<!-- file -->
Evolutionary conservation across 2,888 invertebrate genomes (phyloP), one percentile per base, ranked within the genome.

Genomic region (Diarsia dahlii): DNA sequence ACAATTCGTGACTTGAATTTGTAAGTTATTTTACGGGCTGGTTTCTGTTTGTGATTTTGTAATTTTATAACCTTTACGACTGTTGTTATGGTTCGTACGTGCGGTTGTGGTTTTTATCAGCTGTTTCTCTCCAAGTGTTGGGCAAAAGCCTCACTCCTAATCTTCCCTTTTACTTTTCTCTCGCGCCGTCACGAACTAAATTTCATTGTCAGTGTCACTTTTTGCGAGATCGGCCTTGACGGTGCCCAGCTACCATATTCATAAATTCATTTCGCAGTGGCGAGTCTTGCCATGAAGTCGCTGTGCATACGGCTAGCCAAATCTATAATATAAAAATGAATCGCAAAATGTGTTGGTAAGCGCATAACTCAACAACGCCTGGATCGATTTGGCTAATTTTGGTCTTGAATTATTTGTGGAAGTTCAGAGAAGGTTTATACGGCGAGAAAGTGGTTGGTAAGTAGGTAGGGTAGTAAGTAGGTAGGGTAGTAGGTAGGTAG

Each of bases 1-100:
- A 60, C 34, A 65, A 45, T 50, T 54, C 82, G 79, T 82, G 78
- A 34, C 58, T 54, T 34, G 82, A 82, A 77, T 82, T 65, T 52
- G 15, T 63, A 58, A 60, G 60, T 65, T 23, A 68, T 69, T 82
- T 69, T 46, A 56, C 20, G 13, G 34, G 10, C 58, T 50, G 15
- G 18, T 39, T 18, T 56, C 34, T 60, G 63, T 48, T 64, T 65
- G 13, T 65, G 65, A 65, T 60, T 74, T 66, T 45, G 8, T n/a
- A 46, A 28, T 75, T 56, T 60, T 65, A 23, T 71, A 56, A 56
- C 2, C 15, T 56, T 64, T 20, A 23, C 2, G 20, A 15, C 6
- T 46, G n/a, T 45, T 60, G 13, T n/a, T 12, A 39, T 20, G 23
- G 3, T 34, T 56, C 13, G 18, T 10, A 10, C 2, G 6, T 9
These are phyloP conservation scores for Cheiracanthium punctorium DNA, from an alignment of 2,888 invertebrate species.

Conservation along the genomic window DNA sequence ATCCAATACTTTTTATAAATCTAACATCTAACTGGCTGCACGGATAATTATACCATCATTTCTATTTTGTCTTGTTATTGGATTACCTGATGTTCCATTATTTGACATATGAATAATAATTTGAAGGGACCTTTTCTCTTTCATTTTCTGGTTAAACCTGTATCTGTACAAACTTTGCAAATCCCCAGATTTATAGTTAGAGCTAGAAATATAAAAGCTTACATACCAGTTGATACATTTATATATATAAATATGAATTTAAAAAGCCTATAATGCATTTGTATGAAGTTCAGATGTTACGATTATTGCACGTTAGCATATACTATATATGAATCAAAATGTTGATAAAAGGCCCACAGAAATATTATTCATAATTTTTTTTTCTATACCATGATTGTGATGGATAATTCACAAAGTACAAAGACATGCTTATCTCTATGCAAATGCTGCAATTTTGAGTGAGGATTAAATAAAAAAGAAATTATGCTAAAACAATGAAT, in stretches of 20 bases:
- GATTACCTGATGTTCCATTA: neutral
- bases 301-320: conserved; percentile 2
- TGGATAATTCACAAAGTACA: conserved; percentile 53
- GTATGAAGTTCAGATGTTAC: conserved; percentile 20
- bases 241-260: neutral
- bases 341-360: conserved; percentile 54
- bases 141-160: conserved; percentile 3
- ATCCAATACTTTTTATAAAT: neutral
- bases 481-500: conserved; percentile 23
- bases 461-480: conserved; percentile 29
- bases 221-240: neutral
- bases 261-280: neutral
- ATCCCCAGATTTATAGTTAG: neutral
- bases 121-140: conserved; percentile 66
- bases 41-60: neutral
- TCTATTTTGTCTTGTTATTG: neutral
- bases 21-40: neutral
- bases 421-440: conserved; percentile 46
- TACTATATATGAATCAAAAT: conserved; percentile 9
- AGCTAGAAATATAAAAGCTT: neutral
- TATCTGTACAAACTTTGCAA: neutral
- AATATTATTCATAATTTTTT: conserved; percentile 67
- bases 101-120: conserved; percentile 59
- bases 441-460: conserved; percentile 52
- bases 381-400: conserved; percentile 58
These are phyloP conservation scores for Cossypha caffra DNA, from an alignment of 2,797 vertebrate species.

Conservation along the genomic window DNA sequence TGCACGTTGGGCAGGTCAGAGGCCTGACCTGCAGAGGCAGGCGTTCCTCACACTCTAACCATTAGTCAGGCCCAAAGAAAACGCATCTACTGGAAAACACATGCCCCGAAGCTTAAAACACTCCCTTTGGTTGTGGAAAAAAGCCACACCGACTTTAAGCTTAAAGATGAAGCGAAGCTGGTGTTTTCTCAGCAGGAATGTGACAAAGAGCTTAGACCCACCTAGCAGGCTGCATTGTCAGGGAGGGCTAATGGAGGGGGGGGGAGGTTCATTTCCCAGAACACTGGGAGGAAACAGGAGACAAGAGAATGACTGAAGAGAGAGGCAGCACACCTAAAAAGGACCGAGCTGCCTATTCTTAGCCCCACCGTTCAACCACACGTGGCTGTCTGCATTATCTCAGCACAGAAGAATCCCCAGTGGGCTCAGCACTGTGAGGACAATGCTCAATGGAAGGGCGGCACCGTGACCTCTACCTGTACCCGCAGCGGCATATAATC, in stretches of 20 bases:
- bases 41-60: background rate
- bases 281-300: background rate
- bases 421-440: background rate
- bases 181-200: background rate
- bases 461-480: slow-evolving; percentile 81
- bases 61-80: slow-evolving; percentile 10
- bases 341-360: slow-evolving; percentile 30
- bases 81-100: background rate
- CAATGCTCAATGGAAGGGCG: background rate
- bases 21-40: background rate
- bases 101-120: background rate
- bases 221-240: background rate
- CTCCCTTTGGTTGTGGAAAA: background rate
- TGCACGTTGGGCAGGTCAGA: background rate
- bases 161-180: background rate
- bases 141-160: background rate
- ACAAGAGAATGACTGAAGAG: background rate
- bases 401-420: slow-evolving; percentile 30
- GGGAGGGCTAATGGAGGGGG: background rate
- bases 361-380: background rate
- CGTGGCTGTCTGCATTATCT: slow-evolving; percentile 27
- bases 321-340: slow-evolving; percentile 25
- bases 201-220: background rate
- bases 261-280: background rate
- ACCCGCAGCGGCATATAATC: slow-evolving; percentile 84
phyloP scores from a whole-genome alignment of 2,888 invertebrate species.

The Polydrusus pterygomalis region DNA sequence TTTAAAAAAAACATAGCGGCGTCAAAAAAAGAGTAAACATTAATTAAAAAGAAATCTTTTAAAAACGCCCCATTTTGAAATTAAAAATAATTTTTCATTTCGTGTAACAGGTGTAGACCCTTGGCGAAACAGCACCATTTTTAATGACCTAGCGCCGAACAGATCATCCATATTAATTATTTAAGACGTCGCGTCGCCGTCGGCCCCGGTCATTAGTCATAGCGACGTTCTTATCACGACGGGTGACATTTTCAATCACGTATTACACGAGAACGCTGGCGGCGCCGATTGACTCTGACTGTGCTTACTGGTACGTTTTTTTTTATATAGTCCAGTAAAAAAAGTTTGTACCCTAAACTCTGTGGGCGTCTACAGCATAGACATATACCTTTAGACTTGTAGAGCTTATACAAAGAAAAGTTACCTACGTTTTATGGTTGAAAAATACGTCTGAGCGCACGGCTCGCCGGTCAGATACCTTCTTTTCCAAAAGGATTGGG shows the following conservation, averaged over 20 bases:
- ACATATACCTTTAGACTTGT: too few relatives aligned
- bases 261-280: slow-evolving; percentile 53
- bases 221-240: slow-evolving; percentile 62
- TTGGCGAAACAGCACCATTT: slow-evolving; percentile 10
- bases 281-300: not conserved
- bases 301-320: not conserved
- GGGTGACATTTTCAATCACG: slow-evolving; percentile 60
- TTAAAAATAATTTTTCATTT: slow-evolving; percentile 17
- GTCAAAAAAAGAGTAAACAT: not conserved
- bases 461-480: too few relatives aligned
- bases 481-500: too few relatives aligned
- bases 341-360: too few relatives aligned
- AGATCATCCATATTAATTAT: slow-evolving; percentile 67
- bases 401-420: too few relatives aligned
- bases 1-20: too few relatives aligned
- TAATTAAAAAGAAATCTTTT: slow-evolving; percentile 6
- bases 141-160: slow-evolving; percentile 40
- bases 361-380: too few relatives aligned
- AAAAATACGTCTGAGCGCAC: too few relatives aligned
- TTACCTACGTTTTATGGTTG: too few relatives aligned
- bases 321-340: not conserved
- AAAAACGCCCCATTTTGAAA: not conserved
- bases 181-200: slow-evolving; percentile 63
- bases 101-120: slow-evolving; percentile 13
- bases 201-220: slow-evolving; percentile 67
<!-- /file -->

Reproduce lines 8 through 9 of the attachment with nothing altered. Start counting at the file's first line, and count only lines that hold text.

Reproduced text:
- G 18, T 39, T 18, T 56, C 34, T 60, G 63, T 48, T 64, T 65
- G 13, T 65, G 65, A 65, T 60, T 74, T 66, T 45, G 8, T n/a